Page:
Chronic compartment syndrome was first identified by Mavor in 1956, (12) but it was not until 1975 that the disorder's clinical manifestations and basic pathophysiology were described. (13) CCS is an uncommon condition and no published data exist regarding its incidence or prevalence. However, because more physicians are becoming aware of it, CCS is being increasingly recognized. At the University of Wisconsin, the number of patients diagnosed with CCS has more than tripled in each of the last 2 decades. (1,2)

Athletes most affected. CCS, also known as exertional compartment syndrome or effort-related compartment syndrome, affects primarily young athletes. The mean age of afflicted persons at the time of diagnosis is mid to late twenties. The average duration of symptoms before diagnosis is 2 years. (1) The syndrome most commonly affects runners and soccer players, but other sports linked to the development of CCS are cycling, football, gymnastics, and tennis. (1,2,3,7) Although the syndrome most commonly affects the lower extremities, many reported cases of CCS have occurred in the forearms and hands.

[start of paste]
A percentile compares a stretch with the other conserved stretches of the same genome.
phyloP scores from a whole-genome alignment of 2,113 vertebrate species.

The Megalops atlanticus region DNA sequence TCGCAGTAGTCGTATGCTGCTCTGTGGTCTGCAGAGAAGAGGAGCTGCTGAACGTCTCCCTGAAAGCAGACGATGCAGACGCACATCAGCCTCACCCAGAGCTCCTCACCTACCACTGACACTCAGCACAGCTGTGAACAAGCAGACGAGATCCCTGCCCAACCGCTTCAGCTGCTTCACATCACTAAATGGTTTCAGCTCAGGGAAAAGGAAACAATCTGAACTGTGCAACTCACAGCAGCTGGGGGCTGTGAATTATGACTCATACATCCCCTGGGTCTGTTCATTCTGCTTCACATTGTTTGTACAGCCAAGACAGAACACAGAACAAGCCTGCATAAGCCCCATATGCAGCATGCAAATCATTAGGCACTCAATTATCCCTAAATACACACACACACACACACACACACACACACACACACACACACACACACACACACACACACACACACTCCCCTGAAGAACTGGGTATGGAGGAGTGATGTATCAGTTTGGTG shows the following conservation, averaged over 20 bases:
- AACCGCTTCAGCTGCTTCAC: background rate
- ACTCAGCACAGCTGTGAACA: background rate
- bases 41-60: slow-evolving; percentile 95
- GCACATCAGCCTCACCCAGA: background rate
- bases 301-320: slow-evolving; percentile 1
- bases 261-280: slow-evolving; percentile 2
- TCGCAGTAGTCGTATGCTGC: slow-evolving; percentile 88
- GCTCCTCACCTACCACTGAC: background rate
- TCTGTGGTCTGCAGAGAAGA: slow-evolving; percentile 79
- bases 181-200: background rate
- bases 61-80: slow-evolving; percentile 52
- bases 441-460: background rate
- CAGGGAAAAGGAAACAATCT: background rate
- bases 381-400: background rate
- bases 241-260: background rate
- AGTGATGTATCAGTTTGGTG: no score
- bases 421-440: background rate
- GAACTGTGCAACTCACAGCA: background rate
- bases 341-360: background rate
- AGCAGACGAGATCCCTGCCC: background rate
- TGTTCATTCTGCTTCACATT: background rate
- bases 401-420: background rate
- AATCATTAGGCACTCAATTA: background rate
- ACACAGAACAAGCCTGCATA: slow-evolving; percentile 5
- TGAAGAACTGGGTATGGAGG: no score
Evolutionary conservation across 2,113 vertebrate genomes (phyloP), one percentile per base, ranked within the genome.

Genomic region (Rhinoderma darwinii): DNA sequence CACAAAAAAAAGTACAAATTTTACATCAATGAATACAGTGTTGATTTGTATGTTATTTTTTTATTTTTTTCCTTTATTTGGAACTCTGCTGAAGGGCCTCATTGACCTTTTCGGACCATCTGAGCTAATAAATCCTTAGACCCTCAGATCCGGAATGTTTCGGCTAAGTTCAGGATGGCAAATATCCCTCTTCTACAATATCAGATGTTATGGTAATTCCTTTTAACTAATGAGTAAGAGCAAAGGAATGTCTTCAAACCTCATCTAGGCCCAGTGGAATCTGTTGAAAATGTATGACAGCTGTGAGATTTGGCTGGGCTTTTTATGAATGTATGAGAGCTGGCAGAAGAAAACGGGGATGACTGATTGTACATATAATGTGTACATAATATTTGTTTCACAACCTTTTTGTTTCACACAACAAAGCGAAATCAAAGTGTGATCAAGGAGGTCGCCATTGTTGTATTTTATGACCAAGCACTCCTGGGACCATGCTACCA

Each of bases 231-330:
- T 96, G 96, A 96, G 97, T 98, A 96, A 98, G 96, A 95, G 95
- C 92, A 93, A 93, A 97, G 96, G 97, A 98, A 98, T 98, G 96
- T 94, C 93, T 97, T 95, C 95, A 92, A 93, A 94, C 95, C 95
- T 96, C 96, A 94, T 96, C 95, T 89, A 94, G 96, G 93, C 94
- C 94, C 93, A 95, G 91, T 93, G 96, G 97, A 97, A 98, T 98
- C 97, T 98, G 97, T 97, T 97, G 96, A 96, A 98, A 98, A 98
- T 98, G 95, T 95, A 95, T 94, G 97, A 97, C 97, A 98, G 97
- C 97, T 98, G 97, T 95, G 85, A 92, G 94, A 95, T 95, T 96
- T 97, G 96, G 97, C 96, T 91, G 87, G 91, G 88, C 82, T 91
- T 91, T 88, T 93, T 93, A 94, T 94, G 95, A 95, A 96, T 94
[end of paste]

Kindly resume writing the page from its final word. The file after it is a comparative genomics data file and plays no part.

Young women may be most at risk. Early studies from the United States in the mid-1980s showed that the male to female ratio of affected patients was approximately 1:1. (2,8) However, a large, more recent study showed a female-to-male ratio greater than 2:1. (1) This likely reflects the increase in female sports participation over the last 2 decades and suggests that females may be at a greater risk of developing the syndrome.

FAST TRACK Intracompartmental pressure measurement is the gold standard of diagnosis--resting pressure >15 mm Hg is abnormally elevated

Jon Englund, MD Fellow, South Bend Primary Care Sports Medicine Fellowship Program, South Bend, Indiana

CORRESPONDING AUTHOR Jon Englund, MD, Memorial Healthplex Sports Medicine Institute, 111 West Jefferson, South Bend, IN 46601. E-mail: